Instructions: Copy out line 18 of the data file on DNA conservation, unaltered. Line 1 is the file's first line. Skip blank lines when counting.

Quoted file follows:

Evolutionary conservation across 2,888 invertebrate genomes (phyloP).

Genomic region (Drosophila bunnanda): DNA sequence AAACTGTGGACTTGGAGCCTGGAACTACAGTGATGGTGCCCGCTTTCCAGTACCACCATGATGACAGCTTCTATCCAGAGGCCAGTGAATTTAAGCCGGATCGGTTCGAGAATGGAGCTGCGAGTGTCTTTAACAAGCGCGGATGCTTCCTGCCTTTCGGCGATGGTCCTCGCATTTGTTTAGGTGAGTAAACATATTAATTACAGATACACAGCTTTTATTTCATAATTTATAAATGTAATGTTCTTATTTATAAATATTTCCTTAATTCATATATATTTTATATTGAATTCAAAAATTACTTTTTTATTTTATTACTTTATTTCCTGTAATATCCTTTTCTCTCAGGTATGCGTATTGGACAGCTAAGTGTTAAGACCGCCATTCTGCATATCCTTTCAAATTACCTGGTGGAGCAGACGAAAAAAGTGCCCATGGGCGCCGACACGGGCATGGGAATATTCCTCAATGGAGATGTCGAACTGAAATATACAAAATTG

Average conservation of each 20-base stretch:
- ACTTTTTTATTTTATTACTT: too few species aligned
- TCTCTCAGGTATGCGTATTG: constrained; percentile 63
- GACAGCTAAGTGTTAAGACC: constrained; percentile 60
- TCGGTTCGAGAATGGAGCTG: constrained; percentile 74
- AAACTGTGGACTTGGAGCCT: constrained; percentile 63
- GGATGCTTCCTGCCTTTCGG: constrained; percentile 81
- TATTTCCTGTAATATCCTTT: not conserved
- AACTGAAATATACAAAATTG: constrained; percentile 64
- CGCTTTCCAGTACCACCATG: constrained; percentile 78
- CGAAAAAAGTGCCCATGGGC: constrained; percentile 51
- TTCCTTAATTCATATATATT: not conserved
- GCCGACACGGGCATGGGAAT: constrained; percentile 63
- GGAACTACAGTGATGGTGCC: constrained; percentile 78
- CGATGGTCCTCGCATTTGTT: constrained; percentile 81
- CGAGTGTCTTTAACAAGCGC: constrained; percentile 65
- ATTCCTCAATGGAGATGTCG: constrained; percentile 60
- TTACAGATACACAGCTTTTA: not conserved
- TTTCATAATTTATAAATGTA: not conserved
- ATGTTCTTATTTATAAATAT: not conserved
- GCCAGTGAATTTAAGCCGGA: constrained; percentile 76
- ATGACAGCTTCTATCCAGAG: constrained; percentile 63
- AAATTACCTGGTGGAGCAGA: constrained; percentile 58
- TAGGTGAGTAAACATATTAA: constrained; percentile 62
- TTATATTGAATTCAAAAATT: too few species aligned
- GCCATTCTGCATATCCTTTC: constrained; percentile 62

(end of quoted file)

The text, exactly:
- CGAGTGTCTTTAACAAGCGC: constrained; percentile 65